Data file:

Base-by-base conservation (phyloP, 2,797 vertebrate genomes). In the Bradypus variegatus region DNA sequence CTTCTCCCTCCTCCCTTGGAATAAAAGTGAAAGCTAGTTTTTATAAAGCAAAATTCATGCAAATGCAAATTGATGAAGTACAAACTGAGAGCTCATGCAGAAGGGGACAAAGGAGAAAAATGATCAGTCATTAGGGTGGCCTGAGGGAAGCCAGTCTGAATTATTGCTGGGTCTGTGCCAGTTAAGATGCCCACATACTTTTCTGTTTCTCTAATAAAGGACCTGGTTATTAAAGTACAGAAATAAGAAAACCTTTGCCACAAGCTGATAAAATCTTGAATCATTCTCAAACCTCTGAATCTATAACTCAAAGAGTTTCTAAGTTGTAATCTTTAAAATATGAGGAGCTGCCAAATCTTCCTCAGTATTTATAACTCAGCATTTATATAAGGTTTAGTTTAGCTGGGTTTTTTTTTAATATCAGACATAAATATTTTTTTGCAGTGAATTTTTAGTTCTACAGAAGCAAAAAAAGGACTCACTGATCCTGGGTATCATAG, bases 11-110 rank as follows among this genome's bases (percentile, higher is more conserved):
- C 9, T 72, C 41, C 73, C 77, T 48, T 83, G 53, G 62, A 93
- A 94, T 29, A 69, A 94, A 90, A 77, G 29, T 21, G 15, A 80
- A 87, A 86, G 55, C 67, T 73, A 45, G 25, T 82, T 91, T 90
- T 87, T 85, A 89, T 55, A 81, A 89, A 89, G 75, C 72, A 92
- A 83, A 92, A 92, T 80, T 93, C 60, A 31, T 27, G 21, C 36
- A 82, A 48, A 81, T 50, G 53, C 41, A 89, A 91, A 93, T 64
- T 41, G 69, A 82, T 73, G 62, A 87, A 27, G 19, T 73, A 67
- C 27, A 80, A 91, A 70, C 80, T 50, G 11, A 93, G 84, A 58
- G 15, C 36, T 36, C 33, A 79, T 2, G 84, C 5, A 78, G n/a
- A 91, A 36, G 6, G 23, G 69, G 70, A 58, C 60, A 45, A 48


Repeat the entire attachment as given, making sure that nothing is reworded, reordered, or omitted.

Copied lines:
Base-by-base conservation (phyloP, 2,797 vertebrate genomes). In the Bradypus variegatus region DNA sequence CTTCTCCCTCCTCCCTTGGAATAAAAGTGAAAGCTAGTTTTTATAAAGCAAAATTCATGCAAATGCAAATTGATGAAGTACAAACTGAGAGCTCATGCAGAAGGGGACAAAGGAGAAAAATGATCAGTCATTAGGGTGGCCTGAGGGAAGCCAGTCTGAATTATTGCTGGGTCTGTGCCAGTTAAGATGCCCACATACTTTTCTGTTTCTCTAATAAAGGACCTGGTTATTAAAGTACAGAAATAAGAAAACCTTTGCCACAAGCTGATAAAATCTTGAATCATTCTCAAACCTCTGAATCTATAACTCAAAGAGTTTCTAAGTTGTAATCTTTAAAATATGAGGAGCTGCCAAATCTTCCTCAGTATTTATAACTCAGCATTTATATAAGGTTTAGTTTAGCTGGGTTTTTTTTTAATATCAGACATAAATATTTTTTTGCAGTGAATTTTTAGTTCTACAGAAGCAAAAAAAGGACTCACTGATCCTGGGTATCATAG, bases 11-110 rank as follows among this genome's bases (percentile, higher is more conserved):
- C 9, T 72, C 41, C 73, C 77, T 48, T 83, G 53, G 62, A 93
- A 94, T 29, A 69, A 94, A 90, A 77, G 29, T 21, G 15, A 80
- A 87, A 86, G 55, C 67, T 73, A 45, G 25, T 82, T 91, T 90
- T 87, T 85, A 89, T 55, A 81, A 89, A 89, G 75, C 72, A 92
- A 83, A 92, A 92, T 80, T 93, C 60, A 31, T 27, G 21, C 36
- A 82, A 48, A 81, T 50, G 53, C 41, A 89, A 91, A 93, T 64
- T 41, G 69, A 82, T 73, G 62, A 87, A 27, G 19, T 73, A 67
- C 27, A 80, A 91, A 70, C 80, T 50, G 11, A 93, G 84, A 58
- G 15, C 36, T 36, C 33, A 79, T 2, G 84, C 5, A 78, G n/a
- A 91, A 36, G 6, G 23, G 69, G 70, A 58, C 60, A 45, A 48